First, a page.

GIORDANO V. UNITED STATES, 394 U. S. 310 (1969)

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U.S. Supreme Court

Giordano v. United States, 394 U.S. 310 (1969)

Giordano v. United States

No. 28

Decided March 24, 1969*

394 U.S. 310




The cases are remanded to the District Courts for further proceedings in conformity with Alderman v. United States, ante, p. 394 U. S. 165.

No. 84, certiorari granted as to petitioner Franzese only and denied as to the others; 392 F.2d 954, vacated in part and remanded. No. 317, certiorari granted as to petitioners Mirro and McDonnell and denied as to the others; 396 F.2d 283, vacated in part and remanded. In the following cases, certiorari granted and the judgments below vacated and remanded: No. 28, 385 F.2d 988; No. 54, 390 F.2d 244; Nos. 106 and 168, 394 F.2d 304 and 327; No. 124, 393 F.2d 597; No. 129, 395 F.2d 47; No. 271, 397 F.2d 901; Nos. 474 and 715, 401 F.2d 664; No. 546, 398 F.2d 291; No. 668, 401 F.2d 259, and Nos. 895 and 911, 402 F.2d 380.

Page 394 U. S. 312


The petitions for writs of certiorari are granted, except that, in No. 84 the writ is granted as to petitioner Franzese only and denied as to the other petitioners, and in No. 317 the petition is granted as to petitioners Mirro and McDonnell only and denied as to the other petitioners. 394 U. S. 165. It is not evident from the records in some of these cases whether the surveillances at issue were unlawful. It may be that the overhearings in some instances were not achieved by trespass, see Katz v. United States, 389 U. S. 347 (1967); Desist v. United States, ante, p. 394 U. S. 244, and Kaiser v. New York, ante, p. 394 U. S. 280, or for some other reasons were not unlawful. As we held in Alderman, Ivanov, and Butenko, ante at 394 U. S. 170, n. 3, "the District Court must develop the relevant facts and decide if the Government's electronic surveillance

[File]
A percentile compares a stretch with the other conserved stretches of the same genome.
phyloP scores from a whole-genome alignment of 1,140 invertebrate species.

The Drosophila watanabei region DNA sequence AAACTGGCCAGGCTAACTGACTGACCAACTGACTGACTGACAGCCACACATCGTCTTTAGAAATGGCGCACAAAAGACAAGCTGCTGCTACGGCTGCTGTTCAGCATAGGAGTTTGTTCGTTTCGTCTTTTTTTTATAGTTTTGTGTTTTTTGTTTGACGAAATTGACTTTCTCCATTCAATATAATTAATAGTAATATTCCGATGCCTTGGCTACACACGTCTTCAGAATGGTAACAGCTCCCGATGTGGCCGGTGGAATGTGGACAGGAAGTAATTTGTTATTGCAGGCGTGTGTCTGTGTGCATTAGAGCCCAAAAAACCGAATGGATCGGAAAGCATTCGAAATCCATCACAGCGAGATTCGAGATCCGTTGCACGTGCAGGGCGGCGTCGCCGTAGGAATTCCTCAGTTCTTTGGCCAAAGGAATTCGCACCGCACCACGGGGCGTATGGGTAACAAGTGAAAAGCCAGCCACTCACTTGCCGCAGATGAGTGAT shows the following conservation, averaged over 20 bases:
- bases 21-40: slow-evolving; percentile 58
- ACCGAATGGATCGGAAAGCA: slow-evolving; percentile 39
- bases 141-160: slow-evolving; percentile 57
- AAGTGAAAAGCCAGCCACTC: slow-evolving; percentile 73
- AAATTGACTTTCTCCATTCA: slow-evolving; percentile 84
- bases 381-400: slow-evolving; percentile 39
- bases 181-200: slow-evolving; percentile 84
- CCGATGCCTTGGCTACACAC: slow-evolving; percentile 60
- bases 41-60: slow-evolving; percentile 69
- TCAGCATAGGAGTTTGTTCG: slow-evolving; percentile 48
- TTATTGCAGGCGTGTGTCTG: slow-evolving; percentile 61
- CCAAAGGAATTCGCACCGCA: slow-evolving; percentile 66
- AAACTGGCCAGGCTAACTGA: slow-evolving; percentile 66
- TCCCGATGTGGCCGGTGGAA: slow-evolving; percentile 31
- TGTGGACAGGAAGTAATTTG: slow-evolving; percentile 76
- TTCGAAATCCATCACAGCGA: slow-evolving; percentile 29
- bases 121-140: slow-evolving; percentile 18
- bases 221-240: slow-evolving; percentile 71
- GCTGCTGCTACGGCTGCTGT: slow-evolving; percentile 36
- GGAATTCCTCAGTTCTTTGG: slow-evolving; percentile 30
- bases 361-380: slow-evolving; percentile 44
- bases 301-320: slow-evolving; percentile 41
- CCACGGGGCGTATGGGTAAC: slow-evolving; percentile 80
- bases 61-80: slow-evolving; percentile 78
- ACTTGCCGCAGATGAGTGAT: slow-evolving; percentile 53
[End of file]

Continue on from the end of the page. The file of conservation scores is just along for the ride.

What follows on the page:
Page 394 U. S. 313

was unlawful." Of course, a finding by the District Court that the surveillance was lawful would make disclosure and further proceedings unnecessary. Similarly, it is not clear that each petitioner has standing to assert the illegality of the surveillance or of the introduction of its fruits. As in Alderman, Ivanov, and Butenko, these issues are to be resolved by the District Courts in the first instance.

MR. JUSTICE BLACK dissents, except in Nos. 895 and 911, in the consideration and disposition of which he took no part.

MR. JUSTICE WHITE took no part in the consideration or disposition of Nos. 546, 895, and 911.

MR. JUSTICE MARSHALL tool no part in the consideration or disposition of Nos. 28, 106, 129, 168, 271, 546, 895, and 911.

* Together with No. 54, Scandifia v. United States; No. 84, Franzese et al. v. United States; No. 106, Evans v. United States; No. 124, Aiuppa v. United States; No. 129, Amabile v. United States; No. 168, Battalia v. United States; No. 271, Clay, aka Ali v. United States; No. 317, Di Pietto et al. v. United States; No. 474, Natarelli v. United States; No. 546, Hoffa et al. v. United States; No. 668, Stassi v. United States; No. 715, Randaccio v. United States; No. 95, Hoffa et al. v. United States, and No. 911, Dranow v. United States, also on petitions for writs of certiorari. Nos. 54, 84, 474, and 715 are to the United States Court of Appeals for the Second Circuit; Nos. 271 and 668 are to the Court of Appeals for the Fifth Circuit; No. 546 is to the Court of Appeals for the Sixth Circuit; Nos. 106, 129, 168, 31, 895, and 911 are to the Court of Appeals for the Seventh Circuit, and No. 124 is to the Court of Appeals for the Tenth Circuit.

** We read the papers filed by the United States in these two cases as stating that the surveillances neither invaded the premises of the other petitioners nor overheard their conversations.